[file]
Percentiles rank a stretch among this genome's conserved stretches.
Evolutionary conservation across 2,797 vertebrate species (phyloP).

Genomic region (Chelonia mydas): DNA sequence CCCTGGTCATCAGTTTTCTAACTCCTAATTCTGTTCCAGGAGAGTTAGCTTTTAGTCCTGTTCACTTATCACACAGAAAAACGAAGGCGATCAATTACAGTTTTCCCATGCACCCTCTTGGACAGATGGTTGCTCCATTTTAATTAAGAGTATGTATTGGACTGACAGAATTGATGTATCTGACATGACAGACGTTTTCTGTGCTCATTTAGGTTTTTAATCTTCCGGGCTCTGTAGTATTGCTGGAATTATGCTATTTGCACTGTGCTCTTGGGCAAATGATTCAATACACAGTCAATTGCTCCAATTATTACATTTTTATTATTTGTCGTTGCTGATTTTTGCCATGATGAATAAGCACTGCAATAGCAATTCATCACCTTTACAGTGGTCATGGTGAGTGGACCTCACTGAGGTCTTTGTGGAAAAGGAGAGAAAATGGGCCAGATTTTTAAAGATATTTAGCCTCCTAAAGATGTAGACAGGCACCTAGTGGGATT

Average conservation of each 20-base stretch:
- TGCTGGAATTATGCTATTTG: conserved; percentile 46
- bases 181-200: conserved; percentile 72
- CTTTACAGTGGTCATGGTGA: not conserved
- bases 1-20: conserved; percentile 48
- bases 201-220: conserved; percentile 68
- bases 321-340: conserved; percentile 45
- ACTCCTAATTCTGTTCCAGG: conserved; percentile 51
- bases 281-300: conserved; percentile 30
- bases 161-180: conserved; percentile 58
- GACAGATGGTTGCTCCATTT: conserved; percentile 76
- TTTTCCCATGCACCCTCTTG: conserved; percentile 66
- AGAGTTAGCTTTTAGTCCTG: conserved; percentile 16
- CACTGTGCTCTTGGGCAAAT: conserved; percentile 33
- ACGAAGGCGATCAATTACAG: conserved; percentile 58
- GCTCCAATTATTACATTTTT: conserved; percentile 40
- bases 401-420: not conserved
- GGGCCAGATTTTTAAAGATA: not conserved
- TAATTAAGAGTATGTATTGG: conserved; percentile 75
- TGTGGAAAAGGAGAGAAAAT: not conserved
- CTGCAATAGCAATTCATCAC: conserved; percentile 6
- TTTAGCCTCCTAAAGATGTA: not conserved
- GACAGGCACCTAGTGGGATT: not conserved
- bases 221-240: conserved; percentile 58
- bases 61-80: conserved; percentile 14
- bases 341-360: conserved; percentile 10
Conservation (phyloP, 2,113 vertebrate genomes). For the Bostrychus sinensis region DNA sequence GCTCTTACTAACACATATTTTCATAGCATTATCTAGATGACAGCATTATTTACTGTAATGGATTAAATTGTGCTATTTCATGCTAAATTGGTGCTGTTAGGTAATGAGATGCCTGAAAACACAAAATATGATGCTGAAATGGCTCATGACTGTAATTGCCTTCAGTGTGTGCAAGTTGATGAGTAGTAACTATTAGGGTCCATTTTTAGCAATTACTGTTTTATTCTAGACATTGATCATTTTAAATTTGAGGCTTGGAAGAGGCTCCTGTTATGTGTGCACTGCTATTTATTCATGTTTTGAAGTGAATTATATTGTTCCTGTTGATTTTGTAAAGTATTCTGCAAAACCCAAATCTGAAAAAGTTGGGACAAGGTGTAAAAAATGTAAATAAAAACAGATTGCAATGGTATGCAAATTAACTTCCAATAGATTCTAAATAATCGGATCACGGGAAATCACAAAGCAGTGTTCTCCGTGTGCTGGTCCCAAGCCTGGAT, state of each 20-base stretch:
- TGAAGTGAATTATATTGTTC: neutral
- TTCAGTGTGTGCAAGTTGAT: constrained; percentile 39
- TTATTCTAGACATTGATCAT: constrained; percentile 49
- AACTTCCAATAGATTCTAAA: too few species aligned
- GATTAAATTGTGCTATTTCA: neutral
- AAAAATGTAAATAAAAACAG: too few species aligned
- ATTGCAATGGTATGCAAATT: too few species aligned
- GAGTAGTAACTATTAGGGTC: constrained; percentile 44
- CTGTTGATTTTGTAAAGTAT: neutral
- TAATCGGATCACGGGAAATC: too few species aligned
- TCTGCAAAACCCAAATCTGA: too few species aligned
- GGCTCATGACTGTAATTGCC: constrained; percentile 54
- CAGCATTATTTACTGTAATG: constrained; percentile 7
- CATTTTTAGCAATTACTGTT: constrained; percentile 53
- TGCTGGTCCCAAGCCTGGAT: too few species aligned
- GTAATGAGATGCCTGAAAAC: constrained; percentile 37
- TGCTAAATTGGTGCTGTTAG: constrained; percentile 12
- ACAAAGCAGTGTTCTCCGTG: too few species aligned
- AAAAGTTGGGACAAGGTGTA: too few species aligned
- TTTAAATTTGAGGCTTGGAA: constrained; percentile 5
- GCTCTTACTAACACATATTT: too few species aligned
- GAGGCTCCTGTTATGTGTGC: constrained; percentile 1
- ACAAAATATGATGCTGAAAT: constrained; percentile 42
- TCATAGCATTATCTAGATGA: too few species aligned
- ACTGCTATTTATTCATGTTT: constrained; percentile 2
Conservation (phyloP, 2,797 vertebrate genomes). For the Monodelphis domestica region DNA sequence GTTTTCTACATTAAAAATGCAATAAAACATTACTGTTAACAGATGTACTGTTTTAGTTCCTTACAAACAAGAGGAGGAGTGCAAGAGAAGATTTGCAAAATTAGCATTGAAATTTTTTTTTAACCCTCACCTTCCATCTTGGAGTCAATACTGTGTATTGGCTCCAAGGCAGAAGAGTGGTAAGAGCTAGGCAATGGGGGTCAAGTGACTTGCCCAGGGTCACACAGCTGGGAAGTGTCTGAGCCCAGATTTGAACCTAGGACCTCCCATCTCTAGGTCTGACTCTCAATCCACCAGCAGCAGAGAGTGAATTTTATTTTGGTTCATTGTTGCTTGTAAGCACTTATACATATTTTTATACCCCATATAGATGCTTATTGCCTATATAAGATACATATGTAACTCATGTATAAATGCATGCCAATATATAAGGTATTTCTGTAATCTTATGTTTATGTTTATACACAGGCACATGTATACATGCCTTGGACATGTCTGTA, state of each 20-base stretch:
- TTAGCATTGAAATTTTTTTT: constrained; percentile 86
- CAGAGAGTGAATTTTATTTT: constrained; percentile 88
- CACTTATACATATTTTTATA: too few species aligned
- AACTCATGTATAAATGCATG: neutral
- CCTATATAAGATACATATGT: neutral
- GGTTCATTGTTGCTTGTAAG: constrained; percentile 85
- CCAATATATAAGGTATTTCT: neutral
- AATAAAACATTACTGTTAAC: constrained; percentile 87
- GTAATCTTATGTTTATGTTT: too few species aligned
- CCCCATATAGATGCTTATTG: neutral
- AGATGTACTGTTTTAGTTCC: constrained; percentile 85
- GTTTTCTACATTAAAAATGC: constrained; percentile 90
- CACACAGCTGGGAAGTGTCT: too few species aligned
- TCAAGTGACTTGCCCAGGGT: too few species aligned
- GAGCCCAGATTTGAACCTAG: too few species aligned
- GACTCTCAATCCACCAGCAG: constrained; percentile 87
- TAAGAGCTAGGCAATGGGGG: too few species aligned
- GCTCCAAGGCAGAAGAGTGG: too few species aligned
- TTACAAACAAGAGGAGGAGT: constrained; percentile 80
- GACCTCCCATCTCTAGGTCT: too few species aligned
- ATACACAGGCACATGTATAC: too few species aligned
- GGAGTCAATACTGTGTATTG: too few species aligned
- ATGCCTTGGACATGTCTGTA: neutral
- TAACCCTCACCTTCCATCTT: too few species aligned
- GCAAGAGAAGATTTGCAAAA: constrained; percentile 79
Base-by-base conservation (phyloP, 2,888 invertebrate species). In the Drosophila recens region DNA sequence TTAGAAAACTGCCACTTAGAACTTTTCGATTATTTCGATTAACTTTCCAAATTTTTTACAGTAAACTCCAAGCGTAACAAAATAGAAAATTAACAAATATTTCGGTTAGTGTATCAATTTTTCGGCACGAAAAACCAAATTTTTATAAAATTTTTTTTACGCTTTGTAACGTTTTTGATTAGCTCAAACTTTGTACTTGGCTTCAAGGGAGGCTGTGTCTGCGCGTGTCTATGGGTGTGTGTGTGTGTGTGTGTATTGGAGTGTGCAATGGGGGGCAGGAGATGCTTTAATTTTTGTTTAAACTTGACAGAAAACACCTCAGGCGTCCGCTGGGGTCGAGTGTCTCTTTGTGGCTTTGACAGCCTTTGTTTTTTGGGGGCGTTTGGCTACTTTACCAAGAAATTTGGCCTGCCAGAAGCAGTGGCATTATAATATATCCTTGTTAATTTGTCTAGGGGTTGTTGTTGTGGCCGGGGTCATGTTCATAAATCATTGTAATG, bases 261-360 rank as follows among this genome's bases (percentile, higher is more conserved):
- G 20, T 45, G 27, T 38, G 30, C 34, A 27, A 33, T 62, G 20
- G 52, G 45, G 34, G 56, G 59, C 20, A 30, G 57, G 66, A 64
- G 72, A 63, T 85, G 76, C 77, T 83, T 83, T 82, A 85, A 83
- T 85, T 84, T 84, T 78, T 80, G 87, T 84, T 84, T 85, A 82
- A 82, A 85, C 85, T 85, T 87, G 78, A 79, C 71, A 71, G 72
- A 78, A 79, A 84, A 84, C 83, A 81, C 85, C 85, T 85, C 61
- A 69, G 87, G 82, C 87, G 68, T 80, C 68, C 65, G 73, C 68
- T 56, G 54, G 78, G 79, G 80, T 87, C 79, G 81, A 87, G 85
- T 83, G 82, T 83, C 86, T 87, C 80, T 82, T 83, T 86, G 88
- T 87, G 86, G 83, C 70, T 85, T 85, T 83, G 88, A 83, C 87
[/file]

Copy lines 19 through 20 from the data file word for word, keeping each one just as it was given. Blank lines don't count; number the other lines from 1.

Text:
- GCTCCAATTATTACATTTTT: conserved; percentile 40
- bases 401-420: not conserved